A coalition of hemp industry associations sent a letter to the head of the federal Small Business Administration (SBA) on Monday, urging the agency to extend access to certain coronavirus relief loans to farmers who cultivate the crop.
While SBA has touted its support for the hemp market since the crop was federally legalized under the 2018 Farm Bill, the organizations said there is a lack of clarity surrounding which of the agency’s programs hemp businesses are eligible for, and they expressed frustration that farmers in general are excluded from participating in the Economic Injury Disaster Loan program.
The U.S. Department of Agriculture (USDA) typically addresses disaster relief needs in the agriculture community, which is why farmers can’t receive help from that particular SBA loan program. However, USDA handles natural disasters, not pandemics, so the groups said SBA needs to revise its eligibility requirements so farmers don’t get left behind.
“Farmers are experiencing significant headwinds and instability as a result of the COVID-19 pandemic and must be able to access disaster relief programs that can support them now,” the letter, which was signed by Vote Hemp, U.S. Hemp Roundtable, U.S. Hemp Growers Association, Hemp Industries Association, National Industrial Hemp Council, Midwest Hemp Council, Hemp Feed Coalition and Nebraska Hemp Industries Association, states. “We believe it was congressional intent to include in that expanded eligibility farms and other agricultural enterprises.”
“We urge SBA to clarify that agricultural enterprises are eligible for the EIDL program as well as the emergency grant program,” it continues. “We also ask that SBA issue clear guidance confirming that agricultural enterprises are eligible for other SBA programs included in the CARES Act. We request that this guidance also be provided to SBA regional and field offices where farmers will undoubtedly inquire.”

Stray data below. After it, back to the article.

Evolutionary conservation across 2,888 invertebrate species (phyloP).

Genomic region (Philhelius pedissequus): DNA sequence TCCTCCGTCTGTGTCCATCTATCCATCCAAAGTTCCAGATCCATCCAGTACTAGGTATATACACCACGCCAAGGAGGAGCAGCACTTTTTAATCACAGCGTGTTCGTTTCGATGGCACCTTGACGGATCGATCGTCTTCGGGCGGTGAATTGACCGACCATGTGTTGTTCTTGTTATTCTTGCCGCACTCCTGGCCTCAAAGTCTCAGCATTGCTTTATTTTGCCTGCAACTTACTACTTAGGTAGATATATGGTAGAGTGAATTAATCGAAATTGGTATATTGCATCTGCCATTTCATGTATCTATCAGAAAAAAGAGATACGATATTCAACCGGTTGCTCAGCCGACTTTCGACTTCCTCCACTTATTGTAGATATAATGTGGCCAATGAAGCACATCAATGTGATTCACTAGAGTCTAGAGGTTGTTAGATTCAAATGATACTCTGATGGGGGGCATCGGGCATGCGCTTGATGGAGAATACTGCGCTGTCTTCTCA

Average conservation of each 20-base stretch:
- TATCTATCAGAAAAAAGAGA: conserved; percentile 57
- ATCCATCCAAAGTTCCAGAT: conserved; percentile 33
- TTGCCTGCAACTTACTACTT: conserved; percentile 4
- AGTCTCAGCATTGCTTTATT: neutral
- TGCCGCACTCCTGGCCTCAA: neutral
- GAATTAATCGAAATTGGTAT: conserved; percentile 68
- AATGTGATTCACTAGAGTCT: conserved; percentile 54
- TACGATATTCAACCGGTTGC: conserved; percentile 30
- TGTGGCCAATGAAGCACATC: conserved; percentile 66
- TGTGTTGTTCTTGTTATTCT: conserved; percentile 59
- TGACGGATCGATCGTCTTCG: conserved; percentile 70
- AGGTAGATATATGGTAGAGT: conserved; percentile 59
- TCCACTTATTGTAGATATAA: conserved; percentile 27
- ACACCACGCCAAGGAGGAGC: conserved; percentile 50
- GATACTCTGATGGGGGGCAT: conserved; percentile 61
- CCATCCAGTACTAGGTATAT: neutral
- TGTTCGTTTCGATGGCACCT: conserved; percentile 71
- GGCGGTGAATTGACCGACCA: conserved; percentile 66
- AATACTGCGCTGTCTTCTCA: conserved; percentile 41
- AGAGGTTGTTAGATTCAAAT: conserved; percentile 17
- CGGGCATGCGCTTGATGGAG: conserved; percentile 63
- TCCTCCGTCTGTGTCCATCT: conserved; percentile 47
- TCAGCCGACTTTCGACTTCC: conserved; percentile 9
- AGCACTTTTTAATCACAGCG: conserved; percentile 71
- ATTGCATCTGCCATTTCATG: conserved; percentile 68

“Farmers and rural communities are essential to the food and energy security of our nation,” the groups said. “Family farm businesses are relying on SBA to help them stay afloat during this time of heightened market unpredictability and economic hardship. The families that run these businesses cannot afford the further unpredictability of uncertain SBA program access.”
Eric Steenstra, president of Vote Hemp, told Marijuana Moment that advocates “appreciate that SBA has advocated on behalf of the hemp industry but are concerned that hemp producers are not able to access SBA relief programs including the Emergency Income Disaster Loans.”
“We urge the SBA and Congress to provide the same relief to hemp farmers that is being offered to other businesses,” he said.
Hemp businesses do qualify for SBA’s Paycheck Protection Program, however—a benefit that specifically isn’t afforded to state-legal marijuana companies, or even businesses that work indirectly with the industry such as accounting or law firms.
That’s an issue that advocates, stakeholders and some lawmakers are attempting to address.
In a letter to state treasurers that was delivered earlier this month, a coalition of marijuana industry associations urged the officials to pressure their congressional delegations to include SBA access for cannabis firms in future coronavirus legislation. They also want the states to explore providing separate loan and lending programs for the market.
On Monday, Colorado Gov. Jared Polis (D) sent a letter asking a congressman from his state to take up the issue with his colleagues and ensure SBA access for the industry.
Rep. Earl Blumenauer (D-OR) and Sen. Jacky Rosen (D-NV) are actively shoring up congressional support for a sign-on letter imploring congressional leadership to include SBA access for marijuana businesses as part of the next COVID-19 response legislation.